Saturday, February 19, 2011
A short history of public employee unions, with pictures and graphs 'n' stuff. Nice job.
The lede link is worth looking at. But it's one-sided.
In particular it mischaracterizes how Mayor Robert Wagner authorized New York City workers to unionize back in the 1950s as his simply wanting to "cynically buy votes." As the lede link correctly points out, this was a signal development as Wagner's move was much copied, including by JFK at the federal level.
But it leaves out the role played by the founder and leader of the New York City Transit Worker's Union, "Red" Mike Quill. Quill is one of those folks that you rarely hear about anymore who actually had a profound impact on our national history. The TWU started in the 1930s with a mix of Irish nationalism and socialist philosophy. NYC transit workers back then were predominantly Irish. Some had even fled Ireland as they were IRA members who had refused to accept a compromised peace with Great Britain; having first taken on an Empire, they were on the losing side in Ireland's Civil War of the 1920s. Notably, Quill and the TWU weren't racist and the TWU had sizeable black numbers from the start. To them, it was "all of us" against the Establishment. Like a lot of unions back in the 1930s, the TWU flirted with Stalin. Later, Quill was one of the first American labor leaders to denounce Stalin and the Soviets.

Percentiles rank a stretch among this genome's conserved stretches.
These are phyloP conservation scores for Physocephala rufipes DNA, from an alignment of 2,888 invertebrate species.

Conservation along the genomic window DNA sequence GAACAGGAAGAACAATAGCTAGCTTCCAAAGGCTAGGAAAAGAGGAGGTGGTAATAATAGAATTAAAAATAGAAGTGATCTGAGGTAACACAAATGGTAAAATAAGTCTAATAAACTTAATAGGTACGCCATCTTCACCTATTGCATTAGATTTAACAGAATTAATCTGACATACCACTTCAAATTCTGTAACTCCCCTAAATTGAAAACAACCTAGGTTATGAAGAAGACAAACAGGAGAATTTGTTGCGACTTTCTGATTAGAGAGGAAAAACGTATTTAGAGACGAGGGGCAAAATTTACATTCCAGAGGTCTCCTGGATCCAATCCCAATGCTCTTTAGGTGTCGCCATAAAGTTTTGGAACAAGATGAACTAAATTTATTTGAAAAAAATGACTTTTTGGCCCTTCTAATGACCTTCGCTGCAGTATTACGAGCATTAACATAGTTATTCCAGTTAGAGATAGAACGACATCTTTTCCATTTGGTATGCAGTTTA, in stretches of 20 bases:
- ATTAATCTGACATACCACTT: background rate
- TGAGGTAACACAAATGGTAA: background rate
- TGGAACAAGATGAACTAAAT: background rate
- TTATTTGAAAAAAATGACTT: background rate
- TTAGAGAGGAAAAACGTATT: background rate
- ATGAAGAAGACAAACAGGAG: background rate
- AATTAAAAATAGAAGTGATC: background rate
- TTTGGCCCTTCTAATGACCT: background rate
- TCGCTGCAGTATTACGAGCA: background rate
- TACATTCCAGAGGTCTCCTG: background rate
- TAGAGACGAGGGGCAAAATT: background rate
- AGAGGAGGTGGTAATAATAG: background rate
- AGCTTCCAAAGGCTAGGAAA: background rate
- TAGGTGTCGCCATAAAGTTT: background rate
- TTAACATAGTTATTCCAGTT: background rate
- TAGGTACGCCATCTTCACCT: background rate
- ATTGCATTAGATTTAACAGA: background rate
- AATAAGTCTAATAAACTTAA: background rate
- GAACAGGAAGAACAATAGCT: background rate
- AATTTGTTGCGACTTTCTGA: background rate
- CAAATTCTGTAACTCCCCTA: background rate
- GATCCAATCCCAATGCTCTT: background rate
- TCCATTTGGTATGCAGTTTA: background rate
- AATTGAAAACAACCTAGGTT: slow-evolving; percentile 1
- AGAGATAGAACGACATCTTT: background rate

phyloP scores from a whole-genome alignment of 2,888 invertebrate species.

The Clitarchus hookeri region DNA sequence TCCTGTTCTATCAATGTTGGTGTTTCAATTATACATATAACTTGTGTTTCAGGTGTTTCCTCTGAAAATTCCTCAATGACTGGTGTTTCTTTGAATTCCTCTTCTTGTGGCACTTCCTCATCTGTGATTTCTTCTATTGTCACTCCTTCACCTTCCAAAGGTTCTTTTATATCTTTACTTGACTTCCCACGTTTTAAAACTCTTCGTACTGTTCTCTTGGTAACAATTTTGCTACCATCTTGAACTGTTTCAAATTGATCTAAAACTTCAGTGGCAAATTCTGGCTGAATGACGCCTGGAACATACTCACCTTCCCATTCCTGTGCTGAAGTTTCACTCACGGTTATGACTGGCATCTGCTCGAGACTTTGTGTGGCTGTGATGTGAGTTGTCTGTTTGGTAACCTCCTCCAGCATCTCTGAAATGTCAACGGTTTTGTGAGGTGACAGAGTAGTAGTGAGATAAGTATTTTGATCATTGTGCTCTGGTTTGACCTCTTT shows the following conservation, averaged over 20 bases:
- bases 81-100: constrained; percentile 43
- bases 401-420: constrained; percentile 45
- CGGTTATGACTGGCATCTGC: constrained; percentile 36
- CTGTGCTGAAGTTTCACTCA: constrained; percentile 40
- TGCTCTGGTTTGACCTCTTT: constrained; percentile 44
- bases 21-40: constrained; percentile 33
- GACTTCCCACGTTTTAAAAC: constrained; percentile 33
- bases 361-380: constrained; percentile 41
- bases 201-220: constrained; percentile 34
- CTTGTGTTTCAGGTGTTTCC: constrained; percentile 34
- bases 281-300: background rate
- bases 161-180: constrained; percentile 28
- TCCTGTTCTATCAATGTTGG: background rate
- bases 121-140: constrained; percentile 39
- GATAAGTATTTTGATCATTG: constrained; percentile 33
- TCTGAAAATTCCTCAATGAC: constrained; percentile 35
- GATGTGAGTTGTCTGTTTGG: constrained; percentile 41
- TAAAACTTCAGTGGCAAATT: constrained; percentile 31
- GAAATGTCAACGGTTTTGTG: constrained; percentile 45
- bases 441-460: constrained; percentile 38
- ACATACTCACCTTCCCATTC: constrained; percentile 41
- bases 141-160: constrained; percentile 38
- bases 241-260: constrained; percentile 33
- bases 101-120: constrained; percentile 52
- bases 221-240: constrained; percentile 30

Before the TWU came along, some city workers -- including transit workers -- had poor pay, long hours and exploitative conditions. It took Quill 30 years to change that, ending in his face-off confrontation with Mayor John Lindsay in 1966. Until then, Quill had only threatened strikes to bargain. Lindsay picked a fight with Quill -- and even made it personal. Quill went "nuclear" and called a strike at midnight on New Year's Eve, stranding millions. Lindsay had Quill put in jail. Quill then had the great sense to have a heart attack while in jail. The TWU held out for two weeks, and won. Quill died three days later. The NYC labor movement was changed forever, and by extension so was that of the USA.
But that was then, and this is now. Unions have had their place, and sometimes still do. E.g., Right now, I side more with the NFL players than with the NFL owners. But the plight of some municipal workers back then bears little comparison to that of today. E.g., Nassau County (Long Island) police officers average $190,000 in annual compensation. They get five paid days-off for donating blood. I could go on.